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微观趋势:印刷影响

Strings, Happy Ends by Alexander Egger

+$Strings, Happy Ends by Alexander Egger

+$2: Object Font

+$Some designers are wittily manipulating everyday objects to create playful, spontaneous fonts. Formed from gathered, scavenged and collected objects, these alphabets are becoming some of the most interesting of3D+$fonts around thanks to their emphasis on the physical characteristics of the original letterforms.

Fuck Experimental Type by Jonas Buntenbruch

+$Fuck Experimental Type by Jonas Buntenbruch

+$Jonas Buntenbruch+$’s Fuck Experimental Type is built using objects for fonts. The self-initiated project uses found objects from his workspace, playfully pushing the boundaries of spelling-out messages. Similarly, Junk 2010 by Christina Wildgrube is a collection of found objects from Chicago, from which she has developed her own unique take on an entire alphabet.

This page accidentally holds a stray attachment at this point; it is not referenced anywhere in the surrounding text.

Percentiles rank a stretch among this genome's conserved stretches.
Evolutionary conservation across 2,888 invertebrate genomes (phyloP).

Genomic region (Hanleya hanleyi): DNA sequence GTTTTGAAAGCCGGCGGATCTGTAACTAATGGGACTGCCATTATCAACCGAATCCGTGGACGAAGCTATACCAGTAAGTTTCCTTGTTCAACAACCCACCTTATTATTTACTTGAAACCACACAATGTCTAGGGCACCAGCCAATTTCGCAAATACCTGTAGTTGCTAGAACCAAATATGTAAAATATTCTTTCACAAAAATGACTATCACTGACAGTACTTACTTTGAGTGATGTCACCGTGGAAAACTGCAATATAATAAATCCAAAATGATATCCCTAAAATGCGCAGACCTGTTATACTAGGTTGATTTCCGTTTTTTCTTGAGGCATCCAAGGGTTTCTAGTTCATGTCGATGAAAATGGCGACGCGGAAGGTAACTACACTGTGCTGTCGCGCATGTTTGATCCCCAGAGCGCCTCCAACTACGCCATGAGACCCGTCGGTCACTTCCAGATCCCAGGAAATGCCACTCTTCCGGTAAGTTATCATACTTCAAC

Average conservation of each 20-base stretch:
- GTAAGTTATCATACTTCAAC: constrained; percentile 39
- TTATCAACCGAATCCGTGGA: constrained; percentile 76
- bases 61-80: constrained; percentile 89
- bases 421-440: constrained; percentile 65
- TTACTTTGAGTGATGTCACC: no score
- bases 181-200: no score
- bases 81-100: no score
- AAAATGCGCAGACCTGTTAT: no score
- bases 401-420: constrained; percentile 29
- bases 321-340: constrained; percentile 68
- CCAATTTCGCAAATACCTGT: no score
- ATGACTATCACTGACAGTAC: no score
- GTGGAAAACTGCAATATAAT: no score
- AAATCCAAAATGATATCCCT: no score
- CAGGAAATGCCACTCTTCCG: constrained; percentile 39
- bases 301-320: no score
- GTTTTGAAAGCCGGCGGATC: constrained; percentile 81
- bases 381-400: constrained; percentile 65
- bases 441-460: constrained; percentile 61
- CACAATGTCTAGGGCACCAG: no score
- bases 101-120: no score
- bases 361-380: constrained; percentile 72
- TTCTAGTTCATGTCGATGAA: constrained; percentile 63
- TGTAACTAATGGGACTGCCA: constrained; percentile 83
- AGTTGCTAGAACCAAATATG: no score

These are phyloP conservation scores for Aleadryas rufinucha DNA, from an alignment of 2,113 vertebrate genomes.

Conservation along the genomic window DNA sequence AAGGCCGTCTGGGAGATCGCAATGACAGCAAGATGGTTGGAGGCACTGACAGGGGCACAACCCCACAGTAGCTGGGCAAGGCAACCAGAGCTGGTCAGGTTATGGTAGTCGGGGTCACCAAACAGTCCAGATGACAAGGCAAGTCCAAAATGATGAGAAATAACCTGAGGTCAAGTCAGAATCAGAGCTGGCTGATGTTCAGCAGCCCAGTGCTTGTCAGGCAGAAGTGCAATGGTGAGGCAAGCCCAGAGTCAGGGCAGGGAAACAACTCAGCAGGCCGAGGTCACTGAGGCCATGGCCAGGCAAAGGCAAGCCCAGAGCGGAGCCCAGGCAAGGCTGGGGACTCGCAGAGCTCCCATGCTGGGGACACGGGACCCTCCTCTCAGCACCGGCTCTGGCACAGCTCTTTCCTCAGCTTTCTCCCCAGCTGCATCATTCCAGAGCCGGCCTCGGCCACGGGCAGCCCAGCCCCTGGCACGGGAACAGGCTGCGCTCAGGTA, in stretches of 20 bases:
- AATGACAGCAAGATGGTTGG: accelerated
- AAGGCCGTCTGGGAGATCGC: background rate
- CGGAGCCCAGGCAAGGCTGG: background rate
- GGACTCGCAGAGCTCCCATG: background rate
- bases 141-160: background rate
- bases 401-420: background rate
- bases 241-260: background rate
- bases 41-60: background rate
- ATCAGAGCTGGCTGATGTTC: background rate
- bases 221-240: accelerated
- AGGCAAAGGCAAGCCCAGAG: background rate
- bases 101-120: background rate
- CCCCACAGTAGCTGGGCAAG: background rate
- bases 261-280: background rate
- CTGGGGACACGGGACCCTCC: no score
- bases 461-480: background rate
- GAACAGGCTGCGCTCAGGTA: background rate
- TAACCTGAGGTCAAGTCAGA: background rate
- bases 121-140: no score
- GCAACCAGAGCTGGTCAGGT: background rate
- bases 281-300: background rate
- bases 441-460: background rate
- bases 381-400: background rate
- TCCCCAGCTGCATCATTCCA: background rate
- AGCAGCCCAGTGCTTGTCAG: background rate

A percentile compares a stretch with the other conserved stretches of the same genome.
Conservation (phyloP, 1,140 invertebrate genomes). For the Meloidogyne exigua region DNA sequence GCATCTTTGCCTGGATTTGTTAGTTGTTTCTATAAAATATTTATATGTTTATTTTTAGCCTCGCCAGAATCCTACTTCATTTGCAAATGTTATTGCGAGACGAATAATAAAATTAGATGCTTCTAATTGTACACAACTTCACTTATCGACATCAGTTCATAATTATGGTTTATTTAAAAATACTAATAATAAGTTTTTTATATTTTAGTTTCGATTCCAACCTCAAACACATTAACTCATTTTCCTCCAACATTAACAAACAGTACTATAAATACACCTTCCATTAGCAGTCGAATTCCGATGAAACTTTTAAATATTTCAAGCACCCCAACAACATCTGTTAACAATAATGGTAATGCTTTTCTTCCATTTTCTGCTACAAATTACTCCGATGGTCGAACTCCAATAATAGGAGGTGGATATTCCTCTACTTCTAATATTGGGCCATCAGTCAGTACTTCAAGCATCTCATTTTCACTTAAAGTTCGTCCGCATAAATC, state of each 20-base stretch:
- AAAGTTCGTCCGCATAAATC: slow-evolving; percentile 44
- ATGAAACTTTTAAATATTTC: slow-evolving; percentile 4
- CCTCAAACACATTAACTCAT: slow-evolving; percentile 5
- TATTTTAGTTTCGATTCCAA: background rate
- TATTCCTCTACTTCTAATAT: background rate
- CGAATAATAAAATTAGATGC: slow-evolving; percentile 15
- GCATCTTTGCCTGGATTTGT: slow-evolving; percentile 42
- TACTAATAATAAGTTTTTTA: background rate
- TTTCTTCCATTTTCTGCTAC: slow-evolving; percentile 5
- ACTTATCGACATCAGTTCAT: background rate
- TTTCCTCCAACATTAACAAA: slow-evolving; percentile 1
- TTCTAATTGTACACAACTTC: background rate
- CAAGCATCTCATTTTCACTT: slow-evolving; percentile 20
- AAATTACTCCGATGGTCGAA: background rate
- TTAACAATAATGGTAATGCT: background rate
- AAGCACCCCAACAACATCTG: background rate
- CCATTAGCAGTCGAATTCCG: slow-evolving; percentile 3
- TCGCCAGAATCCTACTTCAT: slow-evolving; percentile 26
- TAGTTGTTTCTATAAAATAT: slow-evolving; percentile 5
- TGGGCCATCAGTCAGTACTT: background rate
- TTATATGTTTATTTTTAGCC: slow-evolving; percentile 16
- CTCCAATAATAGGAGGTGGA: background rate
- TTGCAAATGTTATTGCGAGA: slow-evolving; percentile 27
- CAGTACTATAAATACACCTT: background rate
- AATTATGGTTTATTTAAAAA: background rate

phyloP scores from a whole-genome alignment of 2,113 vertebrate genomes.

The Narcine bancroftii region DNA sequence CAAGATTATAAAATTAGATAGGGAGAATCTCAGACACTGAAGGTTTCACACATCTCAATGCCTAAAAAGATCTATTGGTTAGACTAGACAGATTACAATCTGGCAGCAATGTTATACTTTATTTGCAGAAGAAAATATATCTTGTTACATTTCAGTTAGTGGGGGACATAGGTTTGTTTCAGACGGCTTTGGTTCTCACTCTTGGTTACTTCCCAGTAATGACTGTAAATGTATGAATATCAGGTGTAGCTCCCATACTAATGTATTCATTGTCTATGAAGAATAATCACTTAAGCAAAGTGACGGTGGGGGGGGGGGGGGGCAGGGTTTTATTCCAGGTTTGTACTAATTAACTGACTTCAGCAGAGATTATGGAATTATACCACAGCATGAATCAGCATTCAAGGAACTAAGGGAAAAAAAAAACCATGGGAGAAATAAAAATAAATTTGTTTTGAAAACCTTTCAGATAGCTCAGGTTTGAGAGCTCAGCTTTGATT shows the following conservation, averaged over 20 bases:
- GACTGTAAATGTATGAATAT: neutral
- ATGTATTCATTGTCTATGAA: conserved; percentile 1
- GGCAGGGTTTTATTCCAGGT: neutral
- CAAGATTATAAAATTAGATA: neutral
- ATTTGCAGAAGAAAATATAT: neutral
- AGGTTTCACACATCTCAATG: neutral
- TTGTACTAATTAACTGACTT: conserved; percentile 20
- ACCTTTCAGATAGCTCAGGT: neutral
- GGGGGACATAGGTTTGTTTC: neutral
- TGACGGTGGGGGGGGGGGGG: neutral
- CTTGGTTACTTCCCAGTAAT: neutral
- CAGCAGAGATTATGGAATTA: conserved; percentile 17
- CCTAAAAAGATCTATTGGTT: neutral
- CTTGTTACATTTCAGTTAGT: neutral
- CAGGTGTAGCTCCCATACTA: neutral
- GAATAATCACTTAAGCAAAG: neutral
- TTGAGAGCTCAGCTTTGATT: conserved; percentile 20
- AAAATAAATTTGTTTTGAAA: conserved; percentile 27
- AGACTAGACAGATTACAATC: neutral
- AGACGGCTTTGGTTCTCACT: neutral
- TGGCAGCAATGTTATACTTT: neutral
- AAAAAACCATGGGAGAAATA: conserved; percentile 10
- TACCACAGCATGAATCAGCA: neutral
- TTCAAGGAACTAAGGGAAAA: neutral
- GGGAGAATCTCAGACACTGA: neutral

Junk by Christina Wildgrube

+$Junk by Christina Wildgrube

+$Making fonts out of objects appeals to consumers that appreciate uniqueness and playfulness. Happypeppy, by+$I LIKE BIRDS+$, taps into this with its letters made from ribbons, which users associate with unwrapping presents.

+$Inspired by the special feelings that people get from surprises, Happypeppy celebrates the individuality of the experience.

Happypeppy by I LIKE BIRDS

+$Happypeppy by I LIKE BIRDS


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